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Three Ways for Health Workers to Mitigate a Hidden Global Crisis

This post originally appeared on the Frontline Health Workers Coalition Blog.

The birth of a child is typically a time of happiness and celebration. But in Nepal a family’s joy turned to horror when during a traditional birth ceremony, 2-month-old Astha fell from her mother’s lap into an open fire. She was scooped from the flames and survived, but suffered severe burns all over her face.

Unable to get the appropriate immediate treatment she needed, Astha’s injury quickly began to “heal” itself, and scars formed over her face to the point that her mouth was sealed almost completely closed. Unable to suck, Astha was only able to eat through a small eyedropper.

Luckily, at this point Astha’s mother brought her to the hospital where a ReSurge International Surgical Outreach Program operates year-round. Dr. Nancy Chee, one of our volunteer occupational therapists and a 2014 REAL Award honoree, was there at the time. She and her Nepali trainee, Mohan Dangol, fashioned a small plastic splint that could hook on the corners of Astha’s mouth and stretch it open. Within days, Astha’s mouth opened enough for her to suck again.

Astha was fortunate to have found health workers with the necessary training and creativity to treat her burns, giving her the chance to survive and live a life free of disability. This is unfortunately not the case for many children in her country.

Health workers should know what to do when a burn victim enters their health post or clinic.

With many still using open flames to cook, heat, and light their homes, the burns crisis in Nepal is severe. Burns are the second-most common injury in rural Nepal and the 10th leading cause of death for children under age 5. Add to this situation a chronic shortage of health workers—on average, there are only about 2 physicians for every 10,000 people in Nepal—and it is not difficult to understand why burns are also the 11th leading cause of disability-adjusted life years (DALYs) for children under 5.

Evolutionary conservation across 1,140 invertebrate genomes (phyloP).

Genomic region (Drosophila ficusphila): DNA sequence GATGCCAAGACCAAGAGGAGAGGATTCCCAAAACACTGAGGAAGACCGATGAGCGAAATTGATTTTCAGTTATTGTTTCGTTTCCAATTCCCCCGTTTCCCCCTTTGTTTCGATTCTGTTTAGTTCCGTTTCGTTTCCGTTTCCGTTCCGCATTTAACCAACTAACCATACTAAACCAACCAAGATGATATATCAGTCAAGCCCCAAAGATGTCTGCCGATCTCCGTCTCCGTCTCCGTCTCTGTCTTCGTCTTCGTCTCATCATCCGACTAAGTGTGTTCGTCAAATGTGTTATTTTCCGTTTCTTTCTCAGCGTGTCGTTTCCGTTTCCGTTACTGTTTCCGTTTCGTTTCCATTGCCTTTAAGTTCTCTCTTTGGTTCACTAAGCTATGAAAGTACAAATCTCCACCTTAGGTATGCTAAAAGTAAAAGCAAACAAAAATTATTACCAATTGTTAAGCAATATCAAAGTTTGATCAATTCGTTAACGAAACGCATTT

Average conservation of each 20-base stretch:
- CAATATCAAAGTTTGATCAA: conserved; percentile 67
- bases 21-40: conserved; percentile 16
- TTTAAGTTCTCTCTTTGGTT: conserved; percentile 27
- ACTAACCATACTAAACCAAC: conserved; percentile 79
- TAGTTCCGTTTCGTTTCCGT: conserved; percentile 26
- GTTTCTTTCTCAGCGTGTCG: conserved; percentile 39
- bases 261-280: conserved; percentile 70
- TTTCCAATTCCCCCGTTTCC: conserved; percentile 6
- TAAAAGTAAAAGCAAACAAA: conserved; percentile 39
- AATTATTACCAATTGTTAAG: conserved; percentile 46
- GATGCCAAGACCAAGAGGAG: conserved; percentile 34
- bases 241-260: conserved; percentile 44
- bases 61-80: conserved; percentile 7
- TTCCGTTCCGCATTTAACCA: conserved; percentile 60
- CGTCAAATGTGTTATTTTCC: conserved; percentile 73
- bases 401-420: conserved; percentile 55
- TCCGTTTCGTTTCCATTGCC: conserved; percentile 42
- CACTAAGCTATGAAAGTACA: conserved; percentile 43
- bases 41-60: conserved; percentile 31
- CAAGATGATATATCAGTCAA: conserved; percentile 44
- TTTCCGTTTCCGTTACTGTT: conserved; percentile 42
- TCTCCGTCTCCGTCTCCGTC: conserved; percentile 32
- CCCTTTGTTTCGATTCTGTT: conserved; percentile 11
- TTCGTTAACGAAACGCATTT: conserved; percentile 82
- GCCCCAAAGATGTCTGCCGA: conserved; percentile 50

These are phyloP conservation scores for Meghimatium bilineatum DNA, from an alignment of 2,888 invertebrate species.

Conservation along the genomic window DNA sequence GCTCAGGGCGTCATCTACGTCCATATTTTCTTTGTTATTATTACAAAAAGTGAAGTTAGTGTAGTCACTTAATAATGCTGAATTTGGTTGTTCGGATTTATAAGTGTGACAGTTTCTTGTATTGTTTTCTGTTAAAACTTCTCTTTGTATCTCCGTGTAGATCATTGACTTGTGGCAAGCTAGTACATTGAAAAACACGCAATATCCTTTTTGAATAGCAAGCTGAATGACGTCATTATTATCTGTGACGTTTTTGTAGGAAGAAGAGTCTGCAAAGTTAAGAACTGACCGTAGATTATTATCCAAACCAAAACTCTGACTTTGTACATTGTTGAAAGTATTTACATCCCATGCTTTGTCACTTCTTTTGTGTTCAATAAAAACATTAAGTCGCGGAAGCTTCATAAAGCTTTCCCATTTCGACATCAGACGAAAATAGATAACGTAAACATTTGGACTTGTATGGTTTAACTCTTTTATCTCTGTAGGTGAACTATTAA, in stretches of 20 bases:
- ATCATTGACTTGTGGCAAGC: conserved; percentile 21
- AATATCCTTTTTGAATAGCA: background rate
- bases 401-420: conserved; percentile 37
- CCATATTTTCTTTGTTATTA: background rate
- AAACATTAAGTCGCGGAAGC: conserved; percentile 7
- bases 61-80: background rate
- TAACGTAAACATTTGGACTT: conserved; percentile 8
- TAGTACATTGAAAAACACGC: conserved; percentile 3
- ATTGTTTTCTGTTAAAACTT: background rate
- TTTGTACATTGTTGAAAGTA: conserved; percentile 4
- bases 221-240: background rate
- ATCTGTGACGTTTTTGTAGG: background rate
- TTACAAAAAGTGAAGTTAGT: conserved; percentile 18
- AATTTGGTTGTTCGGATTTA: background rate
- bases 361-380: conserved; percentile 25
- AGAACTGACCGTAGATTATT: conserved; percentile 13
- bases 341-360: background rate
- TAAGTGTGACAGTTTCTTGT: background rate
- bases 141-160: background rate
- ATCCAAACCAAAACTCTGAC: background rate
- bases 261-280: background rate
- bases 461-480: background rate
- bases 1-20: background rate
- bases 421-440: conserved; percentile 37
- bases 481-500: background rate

Many do not know that burns can also cause disability, because we don’t often see it in developed countries. However, when a burn survivor does not have access to basic medical care and the injury is left to heal by itself, a permanent tightening of the skin occurs as the body closes the wound. As a result, even a minor burn can restrict one’s ability to walk or cause a working hand to become an unusable fist.

But during our nearly 45 years of providing reconstructive surgery, we have learned that when burn survivors are given simple and affordable treatment like the kind Astha received soon after a burn injury, the burn disability is often reduced in severity or avoided altogether.

The global health crisis of burns afflicting more than 10 million people in developing countries annually can be tackled, but an expanded and improved health workforce is needed.

The fact that the global shortage of health workers now stands at 7.2 million and counting is widely acknowledged. To reduce the number of debilitating burn injuries in Nepal and in other developing countries, an expanded force of frontline health workers is undoubtedly necessary.

Beyond increasing the number of health workers, these workers must also be equipped to provide appropriate burn care by focusing on three areas: prevention, training, and treatment.

  1. Burn injuries are easily preventable. With community health workers actively carrying out burn awareness campaigns at the local level and teaching people basic fire safety measures, a great number of injuries can be prevented.
  2. Community management of burn injuries should be improved. Health workers should know what to do when a burn victim enters their health post or clinic, administering appropriate first aid or referring the patient for advanced treatment. Ministries of health should establish a clear medical referral system and sufficient training so that burn victims like Astha receive the care they need.
  3. Physicians should be equipped with the instruction and tools necessary to provide appropriate care. Once burn patients are referred to a physician, simple surgery or sometimes splinting alone can keep burn injuries from becoming severe disabilities. And with training in reconstructive surgery, surgeons can learn to repair existing burn disabilities, like our partner surgeons do in the developing countries where we work.

With National Burn Awareness Week approaching, let’s remain mindful that 95% of severe burns occur in developing countries. Frontline health workers will be critical in addressing the hidden crisis of burns, and policymakers here in the United States and around the world must ensure that more is done to ensure that burns are prevented, managed, and treated through an expanded and strengthened health workforce.